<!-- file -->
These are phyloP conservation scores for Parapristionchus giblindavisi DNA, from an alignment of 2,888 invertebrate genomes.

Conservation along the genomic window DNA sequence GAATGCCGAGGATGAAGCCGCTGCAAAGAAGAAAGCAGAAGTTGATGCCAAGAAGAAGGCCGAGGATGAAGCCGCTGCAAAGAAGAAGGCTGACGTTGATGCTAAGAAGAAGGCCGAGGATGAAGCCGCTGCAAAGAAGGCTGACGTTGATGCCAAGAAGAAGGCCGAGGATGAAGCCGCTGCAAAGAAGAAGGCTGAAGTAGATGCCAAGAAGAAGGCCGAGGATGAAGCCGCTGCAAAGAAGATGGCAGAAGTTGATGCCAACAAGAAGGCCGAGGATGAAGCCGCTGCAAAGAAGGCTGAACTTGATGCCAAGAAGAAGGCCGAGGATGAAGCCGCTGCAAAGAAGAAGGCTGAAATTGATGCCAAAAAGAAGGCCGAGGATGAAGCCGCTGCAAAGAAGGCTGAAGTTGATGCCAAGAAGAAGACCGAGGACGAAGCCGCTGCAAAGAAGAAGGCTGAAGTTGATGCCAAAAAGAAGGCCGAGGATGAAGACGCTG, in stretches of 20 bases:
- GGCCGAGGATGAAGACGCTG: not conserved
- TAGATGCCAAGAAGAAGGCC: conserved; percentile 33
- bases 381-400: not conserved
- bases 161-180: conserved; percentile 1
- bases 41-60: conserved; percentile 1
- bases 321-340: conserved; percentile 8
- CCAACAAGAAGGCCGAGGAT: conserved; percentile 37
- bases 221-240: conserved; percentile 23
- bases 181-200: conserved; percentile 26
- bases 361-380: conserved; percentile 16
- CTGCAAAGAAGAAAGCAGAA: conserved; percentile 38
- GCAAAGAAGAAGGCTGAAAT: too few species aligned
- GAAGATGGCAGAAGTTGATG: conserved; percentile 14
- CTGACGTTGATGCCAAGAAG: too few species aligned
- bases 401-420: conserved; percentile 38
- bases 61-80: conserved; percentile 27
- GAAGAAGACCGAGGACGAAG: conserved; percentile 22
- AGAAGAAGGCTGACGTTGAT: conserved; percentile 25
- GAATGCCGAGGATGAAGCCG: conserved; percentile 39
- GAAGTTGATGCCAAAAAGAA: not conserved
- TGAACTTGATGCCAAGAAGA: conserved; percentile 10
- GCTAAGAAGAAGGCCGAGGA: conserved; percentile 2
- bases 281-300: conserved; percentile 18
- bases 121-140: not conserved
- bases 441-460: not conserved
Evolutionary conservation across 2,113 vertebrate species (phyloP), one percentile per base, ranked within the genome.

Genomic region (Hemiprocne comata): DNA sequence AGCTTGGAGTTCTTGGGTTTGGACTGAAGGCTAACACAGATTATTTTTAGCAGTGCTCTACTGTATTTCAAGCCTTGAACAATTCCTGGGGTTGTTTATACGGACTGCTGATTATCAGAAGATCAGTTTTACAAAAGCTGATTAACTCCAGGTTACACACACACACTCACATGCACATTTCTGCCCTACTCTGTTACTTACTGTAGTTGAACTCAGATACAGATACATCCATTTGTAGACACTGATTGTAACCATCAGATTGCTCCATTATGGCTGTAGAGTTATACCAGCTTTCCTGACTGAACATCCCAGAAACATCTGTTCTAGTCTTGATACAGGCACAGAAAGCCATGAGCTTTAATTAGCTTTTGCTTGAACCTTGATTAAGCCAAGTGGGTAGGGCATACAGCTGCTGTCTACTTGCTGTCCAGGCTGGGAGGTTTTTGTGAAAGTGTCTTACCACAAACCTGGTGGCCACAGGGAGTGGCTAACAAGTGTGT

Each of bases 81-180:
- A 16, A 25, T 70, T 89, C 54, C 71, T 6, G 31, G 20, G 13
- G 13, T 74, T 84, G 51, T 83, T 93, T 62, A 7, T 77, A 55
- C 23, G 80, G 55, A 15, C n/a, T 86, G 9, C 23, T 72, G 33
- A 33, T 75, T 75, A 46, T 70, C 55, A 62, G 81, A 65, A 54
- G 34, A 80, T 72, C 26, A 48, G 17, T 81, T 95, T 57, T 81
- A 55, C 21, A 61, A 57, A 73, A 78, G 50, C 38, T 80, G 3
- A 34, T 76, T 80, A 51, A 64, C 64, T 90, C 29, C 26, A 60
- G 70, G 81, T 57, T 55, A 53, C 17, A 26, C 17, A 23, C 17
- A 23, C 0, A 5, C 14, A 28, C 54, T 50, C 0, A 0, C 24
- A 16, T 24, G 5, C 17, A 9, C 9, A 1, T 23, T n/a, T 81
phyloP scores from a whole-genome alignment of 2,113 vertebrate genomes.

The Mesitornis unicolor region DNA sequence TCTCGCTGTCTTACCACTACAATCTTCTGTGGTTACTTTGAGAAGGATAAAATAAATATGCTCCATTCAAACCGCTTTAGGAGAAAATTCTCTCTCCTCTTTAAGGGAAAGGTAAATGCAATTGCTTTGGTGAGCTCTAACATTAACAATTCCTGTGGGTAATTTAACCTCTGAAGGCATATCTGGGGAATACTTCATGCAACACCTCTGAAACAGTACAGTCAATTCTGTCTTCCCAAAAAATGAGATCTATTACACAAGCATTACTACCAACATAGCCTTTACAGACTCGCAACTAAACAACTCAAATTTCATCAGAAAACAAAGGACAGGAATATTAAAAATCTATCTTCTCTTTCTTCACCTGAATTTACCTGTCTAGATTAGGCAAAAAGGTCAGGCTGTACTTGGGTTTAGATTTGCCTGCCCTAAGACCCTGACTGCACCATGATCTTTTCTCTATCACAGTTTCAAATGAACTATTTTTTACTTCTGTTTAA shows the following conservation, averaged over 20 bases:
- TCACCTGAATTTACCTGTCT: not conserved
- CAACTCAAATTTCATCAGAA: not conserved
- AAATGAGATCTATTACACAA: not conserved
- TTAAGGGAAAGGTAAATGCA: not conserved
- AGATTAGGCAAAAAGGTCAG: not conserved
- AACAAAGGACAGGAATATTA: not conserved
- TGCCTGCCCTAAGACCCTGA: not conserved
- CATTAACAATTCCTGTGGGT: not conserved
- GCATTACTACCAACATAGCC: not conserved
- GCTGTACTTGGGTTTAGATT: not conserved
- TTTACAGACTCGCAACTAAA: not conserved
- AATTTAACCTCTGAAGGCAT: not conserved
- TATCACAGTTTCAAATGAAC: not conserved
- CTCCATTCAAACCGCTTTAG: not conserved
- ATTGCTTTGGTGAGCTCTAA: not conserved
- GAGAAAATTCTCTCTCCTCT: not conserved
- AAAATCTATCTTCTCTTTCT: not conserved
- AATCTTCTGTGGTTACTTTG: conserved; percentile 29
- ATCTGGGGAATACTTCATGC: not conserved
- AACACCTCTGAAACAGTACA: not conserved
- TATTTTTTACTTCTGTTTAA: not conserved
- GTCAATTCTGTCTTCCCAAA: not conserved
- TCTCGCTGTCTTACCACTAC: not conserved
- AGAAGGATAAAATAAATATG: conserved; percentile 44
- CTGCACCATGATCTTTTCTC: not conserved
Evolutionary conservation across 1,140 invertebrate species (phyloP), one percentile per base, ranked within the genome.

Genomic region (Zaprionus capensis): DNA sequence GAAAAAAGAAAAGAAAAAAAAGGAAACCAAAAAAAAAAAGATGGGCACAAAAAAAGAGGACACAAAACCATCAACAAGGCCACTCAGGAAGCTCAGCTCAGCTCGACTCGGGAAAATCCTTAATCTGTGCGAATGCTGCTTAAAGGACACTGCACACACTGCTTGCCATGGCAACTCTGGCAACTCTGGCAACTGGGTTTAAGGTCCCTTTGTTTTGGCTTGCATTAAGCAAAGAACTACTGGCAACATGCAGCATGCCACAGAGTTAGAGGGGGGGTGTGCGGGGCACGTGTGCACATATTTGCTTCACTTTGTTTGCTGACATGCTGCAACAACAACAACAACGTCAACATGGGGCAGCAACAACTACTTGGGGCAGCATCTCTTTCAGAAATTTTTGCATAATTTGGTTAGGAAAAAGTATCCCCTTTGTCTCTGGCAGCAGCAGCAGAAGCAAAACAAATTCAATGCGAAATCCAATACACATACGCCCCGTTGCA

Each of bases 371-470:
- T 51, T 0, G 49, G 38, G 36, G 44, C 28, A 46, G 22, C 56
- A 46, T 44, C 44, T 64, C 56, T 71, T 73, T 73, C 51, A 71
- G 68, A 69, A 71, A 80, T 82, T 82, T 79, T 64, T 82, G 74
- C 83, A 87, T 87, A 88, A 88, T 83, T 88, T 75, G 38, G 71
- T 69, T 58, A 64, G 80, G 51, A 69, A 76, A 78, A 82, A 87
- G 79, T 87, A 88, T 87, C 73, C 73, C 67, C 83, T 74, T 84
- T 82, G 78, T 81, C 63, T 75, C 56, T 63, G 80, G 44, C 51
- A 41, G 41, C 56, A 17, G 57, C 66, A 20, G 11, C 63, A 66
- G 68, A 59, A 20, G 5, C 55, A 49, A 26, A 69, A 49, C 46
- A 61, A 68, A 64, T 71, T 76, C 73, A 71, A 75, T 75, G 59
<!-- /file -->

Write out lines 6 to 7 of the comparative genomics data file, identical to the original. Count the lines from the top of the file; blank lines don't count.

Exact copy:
- bases 161-180: conserved; percentile 1
- bases 41-60: conserved; percentile 1